“Liberia now accounts for 576 of the 1,350 deaths in the five-month outbreak, according to the World Health Organization.”
Both the United Methodist Committee on Relief and the General Board of Global Ministries are working with the Liberia Summit Steering Committee, made up of representatives from six different annual conferences stretching from California to North Carolina. “Summit Committee members have a lot of close friends in Liberia,” Miller notes. “So we hear a lot of daily issues regarding food shortages, economic struggle and disruptions to education. It’s time to evaluate how we can best respond to ebola and all the ebola-related issues.”
To reduce the health risks, Liberians who have been in that country since the start of the ebola crisis will not be traveling to this year’s Summit. But Liberia will still be present.
“We spent hours discussing whether we ought to go ahead,” Miller continues. The decision was made to do so even though the presence of Liberians is compromised.” Bishop John Innes, episcopal leader of Liberia, has been in the U.S. for medical treatment since before ebola struck. He will attend the Summit and be in the pulpit on Thursday night. Bishop Deborah Lieder Kiesey preaches on Friday night when the covenant between the Detroit and Libera conferences will be celebrated.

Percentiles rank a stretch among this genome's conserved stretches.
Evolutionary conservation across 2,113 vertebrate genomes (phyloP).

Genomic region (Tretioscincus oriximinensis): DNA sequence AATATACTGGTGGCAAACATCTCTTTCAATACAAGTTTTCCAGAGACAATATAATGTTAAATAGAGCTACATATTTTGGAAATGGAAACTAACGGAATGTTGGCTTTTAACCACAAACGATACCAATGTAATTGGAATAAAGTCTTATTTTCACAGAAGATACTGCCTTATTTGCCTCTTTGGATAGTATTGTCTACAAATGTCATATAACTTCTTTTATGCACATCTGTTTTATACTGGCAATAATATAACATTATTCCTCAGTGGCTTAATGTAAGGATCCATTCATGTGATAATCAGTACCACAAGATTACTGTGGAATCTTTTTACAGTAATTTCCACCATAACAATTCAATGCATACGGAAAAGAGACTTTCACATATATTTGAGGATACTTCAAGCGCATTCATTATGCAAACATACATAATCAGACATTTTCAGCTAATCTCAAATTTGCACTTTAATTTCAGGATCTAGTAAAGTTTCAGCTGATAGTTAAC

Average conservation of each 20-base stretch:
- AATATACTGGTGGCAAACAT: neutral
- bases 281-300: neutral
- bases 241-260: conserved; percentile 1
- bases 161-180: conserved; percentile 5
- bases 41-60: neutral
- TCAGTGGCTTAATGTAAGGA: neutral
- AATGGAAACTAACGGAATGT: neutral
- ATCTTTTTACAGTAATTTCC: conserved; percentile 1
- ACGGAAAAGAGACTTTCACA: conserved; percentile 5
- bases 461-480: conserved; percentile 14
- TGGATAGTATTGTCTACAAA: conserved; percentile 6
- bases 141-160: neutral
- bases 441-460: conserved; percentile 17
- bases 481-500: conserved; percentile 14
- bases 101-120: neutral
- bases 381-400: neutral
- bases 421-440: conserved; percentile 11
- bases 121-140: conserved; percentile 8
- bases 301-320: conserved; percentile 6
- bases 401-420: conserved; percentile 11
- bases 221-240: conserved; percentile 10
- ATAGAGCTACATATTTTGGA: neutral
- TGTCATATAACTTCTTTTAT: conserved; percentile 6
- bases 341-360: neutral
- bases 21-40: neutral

Additional highlights of the Summit will be presentations made by missionary Helen Robert Evans, who was evacuated from Liberia when the virus blossomed. She will speak about education issues and how to subsidize schools and support students. Joseph Washington, an Assistant General Secretary of GBGM, will focus on how missionaries and volunteers should cooperate with country leaders. “We work hard at cooperation in our covenants,” Duane says. “Leaders in the country call the shots. We are just cheerleaders.”
Miller recalled a personal incident that taught him the value of relationship in mission. “From my very first experience in Liberia,” he shares, “people have asked why don’t we just send money to Liberia and then stay home?” He remembers a visit to Africa in 2002 when a “great big guy grabbed me and shook me by my shirt saying, ‘You don’t understand! You don’t understand!’” Before Duane could panic, the man continued, “You don’t understand how much this means to us to have you here working in our community. This gives us great hope!”
Dr. Wilfred Boayou, uncle of Detroit Conference pastor, Charles Boayou, is president of the Board at Ganta Hospital. He will join the summit with the aid of technology. George Wilson, on the ground in Liberia for Connectional Ministries will also beam in with an assessment of ministry priorities.
“The focus,” Duane emphasizes, is about coordinating work between the U.S. and Liberia. All of use who go to Africa see projects that churches or groups have started and there they sit, unfinished, three, four and five years later.” Conferences collaborating in the Summit include Detroit, Illinois Great Rivers, Baltimore-Washington, Pennsylvania, Colorado, and California.